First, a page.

Capitol reporter Mary Wilson covers Pennsylvania politics and issues at the Pennsylvania state capitol.
The GOP’s majority in both chambers of the state General Assembly might be a bit smaller after Election Day, but not by much.
The state House, in particular, has seen tectonic shifts in power in the past decade. In 2006, Democratic candidates rode a wave of anti-Iraq War sentiment and captured the House. In 2010, when the Tea Party was ascendant, the GOP got back in the majority.
Terry Madonna, political scientist and pollster at Franklin and Marshall College, said there’s no such zeitgeist motivating voters now.
“There won’t be the huge coattails that would help the Democrats win back control of the Legislature,” said Madonna. “It looks like, in the House anyway, they may pick up a couple of seats, but I think it’s largely going to be the same composition in the House.”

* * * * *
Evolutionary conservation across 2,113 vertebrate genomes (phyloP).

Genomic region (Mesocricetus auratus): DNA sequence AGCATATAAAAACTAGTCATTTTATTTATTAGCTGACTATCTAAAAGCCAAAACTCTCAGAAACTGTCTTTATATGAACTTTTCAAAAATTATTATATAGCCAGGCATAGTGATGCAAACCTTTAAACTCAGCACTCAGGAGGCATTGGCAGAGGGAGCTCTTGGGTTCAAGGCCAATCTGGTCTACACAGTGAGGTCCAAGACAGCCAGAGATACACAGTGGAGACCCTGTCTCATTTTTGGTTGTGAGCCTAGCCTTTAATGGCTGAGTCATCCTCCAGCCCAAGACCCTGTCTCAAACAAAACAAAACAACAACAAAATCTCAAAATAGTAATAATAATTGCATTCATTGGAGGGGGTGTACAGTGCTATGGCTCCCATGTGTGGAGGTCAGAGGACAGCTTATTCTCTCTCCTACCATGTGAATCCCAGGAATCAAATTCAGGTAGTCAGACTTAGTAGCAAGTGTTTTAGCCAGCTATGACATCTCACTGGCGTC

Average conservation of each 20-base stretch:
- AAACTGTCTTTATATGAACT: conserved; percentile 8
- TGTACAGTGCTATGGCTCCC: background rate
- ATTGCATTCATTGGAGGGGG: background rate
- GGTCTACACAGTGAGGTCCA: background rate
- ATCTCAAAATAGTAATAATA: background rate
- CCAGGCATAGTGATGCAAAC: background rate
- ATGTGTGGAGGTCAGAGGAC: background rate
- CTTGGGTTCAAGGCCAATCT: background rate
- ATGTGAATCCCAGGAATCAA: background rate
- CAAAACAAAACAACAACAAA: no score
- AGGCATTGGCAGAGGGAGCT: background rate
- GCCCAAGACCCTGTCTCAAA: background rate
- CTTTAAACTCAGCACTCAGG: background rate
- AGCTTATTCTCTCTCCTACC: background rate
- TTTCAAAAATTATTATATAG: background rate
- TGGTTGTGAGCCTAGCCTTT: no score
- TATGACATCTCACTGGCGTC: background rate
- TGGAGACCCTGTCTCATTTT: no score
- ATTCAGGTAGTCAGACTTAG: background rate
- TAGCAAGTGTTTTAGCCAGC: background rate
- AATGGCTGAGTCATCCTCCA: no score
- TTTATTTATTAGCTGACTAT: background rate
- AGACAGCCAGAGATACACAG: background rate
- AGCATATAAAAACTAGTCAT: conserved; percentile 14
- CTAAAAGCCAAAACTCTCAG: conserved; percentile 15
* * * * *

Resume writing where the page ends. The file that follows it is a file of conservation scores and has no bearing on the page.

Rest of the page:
Nearly half of the House’s 203 members aren’t even facing a challenger. 96 incumbents are running unopposed. “So you’re not talking about a lot of room for change,” said Madonna.
Nine of the incumbent candidates in 25 state Senate races are running unopposed. Madonna isn’t predicting a blowout there, either. The GOP currently holds 29 seats – it held 30 before one of its senators, John Pippy, retired this past summer.
“Everything would have to go right, I mean, literally, right, for the Democrats to win control of the Senate,” said Madonna. “They may pick up a seat or two, but I still think at the end of the day, the Senate will remain in Republican hands.”
Published in State House Sound Bites
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